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The Volvo Group is initiating co-operation within the Swedish government’s logistics forum and with the authorities to realise the EU Commission’s concept regarding environmentally sound goods transport in ‘green corridors’. The goal is to reduce the impact on the environment while simultaneously increasing efficiency and safety on highways through specially adapted transport stretches for heavy traffic.
The EU Commission estimates that goods transports in Europe will have increased by 50% between 2000 and 2020. These rising volumes will require investments in all transport modes, including railways and seaborne traffic.
“Increased investments are required in railways and seaborne traffic, but it will not be sufficient, neither from an efficiency nor an environmental perspective,” says Volvo CEO Leif Johansson. “At the same time, we must provide for more efficient and more environmentally sound road transports and, among other aspects, this is one of the goals of the green corridors.”
In support of the development of green transport corridors, the Volvo Group and transport company DB Schenker, which are both members of the government’s logistics forum, are now initiating co-operation with VINNOVA (Swedish Governmental Agency for Innovation Systems) and the Swedish Road Administration. The aim is to jointly start a project already in January 2009 regarding a more efficient handling of goods on Swedish highways.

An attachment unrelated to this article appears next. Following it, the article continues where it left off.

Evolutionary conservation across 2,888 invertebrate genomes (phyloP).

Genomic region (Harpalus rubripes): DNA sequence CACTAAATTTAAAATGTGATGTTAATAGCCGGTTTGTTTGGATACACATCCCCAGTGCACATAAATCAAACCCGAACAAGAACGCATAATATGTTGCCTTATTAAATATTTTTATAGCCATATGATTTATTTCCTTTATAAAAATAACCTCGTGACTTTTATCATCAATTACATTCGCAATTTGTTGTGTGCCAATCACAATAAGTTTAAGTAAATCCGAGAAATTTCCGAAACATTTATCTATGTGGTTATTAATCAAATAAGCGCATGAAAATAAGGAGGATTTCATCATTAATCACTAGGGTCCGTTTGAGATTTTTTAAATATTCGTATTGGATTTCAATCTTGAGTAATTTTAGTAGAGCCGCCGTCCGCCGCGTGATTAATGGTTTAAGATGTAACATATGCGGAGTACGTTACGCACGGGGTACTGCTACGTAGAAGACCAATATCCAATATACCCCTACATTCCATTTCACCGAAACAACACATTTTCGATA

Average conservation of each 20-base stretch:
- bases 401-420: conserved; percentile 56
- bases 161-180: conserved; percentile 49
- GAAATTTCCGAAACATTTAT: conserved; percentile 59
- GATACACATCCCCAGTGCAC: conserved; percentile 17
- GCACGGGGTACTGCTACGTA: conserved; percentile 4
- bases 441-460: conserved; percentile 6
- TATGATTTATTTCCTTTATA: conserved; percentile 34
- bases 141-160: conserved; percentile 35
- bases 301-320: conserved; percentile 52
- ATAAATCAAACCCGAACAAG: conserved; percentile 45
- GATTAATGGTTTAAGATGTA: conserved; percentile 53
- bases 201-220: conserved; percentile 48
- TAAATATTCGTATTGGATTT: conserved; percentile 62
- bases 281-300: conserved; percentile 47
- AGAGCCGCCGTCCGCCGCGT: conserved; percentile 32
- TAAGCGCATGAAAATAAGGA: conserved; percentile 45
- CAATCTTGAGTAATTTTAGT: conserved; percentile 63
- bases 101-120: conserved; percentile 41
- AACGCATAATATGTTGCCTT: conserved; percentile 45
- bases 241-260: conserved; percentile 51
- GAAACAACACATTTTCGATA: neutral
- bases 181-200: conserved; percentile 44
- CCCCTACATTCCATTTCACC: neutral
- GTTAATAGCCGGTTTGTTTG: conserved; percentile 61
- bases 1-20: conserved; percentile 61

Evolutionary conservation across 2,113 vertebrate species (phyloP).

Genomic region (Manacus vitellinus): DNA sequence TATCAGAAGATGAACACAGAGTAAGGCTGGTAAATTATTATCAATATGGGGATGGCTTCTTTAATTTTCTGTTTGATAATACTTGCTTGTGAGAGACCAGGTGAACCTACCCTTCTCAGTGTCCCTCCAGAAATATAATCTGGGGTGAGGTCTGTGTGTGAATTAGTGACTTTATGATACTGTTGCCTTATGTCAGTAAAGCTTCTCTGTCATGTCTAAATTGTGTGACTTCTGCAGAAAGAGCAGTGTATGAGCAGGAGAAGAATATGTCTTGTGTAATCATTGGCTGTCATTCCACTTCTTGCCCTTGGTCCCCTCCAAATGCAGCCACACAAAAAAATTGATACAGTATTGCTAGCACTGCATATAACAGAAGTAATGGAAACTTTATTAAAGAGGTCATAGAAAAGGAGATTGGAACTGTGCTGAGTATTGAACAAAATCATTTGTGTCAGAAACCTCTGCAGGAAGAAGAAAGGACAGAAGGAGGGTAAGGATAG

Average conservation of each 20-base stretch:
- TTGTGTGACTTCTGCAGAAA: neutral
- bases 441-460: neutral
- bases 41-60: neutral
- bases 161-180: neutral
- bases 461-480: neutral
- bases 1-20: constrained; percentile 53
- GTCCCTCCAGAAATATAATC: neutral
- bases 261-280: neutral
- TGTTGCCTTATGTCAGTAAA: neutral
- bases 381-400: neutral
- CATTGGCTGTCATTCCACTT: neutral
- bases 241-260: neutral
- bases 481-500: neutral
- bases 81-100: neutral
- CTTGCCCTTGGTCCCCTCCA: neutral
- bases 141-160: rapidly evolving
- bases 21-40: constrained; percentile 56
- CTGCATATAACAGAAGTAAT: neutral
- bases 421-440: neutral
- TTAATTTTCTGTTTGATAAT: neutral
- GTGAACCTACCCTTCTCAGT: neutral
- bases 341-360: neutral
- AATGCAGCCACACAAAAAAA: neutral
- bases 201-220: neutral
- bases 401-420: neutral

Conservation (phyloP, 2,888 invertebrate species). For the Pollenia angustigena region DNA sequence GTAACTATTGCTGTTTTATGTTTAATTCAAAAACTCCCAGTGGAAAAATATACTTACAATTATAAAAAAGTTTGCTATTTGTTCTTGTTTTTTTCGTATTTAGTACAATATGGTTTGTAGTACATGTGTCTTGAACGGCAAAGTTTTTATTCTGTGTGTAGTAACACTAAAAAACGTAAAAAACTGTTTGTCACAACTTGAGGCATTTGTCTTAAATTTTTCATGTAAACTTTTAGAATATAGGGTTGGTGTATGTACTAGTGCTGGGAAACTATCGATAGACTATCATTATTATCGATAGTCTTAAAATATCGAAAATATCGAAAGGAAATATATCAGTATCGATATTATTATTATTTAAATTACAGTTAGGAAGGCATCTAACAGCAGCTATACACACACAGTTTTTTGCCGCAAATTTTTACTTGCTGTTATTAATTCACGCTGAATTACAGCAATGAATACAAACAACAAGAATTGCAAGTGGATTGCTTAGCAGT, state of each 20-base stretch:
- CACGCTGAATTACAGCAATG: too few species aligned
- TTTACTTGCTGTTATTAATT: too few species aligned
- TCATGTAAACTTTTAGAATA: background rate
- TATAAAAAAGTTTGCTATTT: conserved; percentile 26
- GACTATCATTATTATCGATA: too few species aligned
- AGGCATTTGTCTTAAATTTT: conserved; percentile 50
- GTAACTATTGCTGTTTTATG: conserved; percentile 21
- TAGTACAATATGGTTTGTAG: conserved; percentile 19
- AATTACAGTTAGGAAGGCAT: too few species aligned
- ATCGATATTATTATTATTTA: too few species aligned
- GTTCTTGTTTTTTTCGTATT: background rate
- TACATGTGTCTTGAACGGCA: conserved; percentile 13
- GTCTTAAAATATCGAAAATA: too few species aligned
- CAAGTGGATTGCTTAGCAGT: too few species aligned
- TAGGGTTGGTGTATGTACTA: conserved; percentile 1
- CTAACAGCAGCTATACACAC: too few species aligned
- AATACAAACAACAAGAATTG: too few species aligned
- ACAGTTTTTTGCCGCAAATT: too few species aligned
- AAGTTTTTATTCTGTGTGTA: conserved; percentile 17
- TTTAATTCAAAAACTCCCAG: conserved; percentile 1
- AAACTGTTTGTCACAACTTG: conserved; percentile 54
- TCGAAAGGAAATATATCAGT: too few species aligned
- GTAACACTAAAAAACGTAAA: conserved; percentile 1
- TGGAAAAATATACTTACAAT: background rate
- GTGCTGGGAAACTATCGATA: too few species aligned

The project is in line with the EU’s action plan for logistics that specifically highlights the need for green transport corridors in which goods traffic is concentrated to efficient highways, sea routes and railways that complement one another, so that transportation becomes as environmentally sound as possible. The Swedish government has already begun work with proposals for such corridors that will be presented in conjunction with Sweden’s presidency of the EU Council next autumn.
The project comprises the development of new technologies and new approaches to applying existing technology that can quickly reduce environmental impact. It will be carried out using realistic tests of goods transports that are rolling on stretches of highways approved in advance by the authorities.
One of the tests involves a so-called Duo-trailer, which involves an extension of the entire vehicle rig - including the trailer - and is based on the European 25.25m module concept. A longer vehicle, with greater load capacity, results in fewer trucks in the green transport corridors, which in turn means fewer accidents and reduced environmental impact. In addition, the project will test new IT systems in the vehicles that help the driver to drive more fuel economically and communicate with the vehicle and with the road system, which increases efficiency and road safety.
Other conceivable projects within the framework for the co-operation could comprise evaluation of how to simplify reloading and transfer of goods between different transport modes such as trains, trucks and ships. Another project proposal involves how to distribute and use alternative and renewable fuels via the goods terminals in the green transport corridors.
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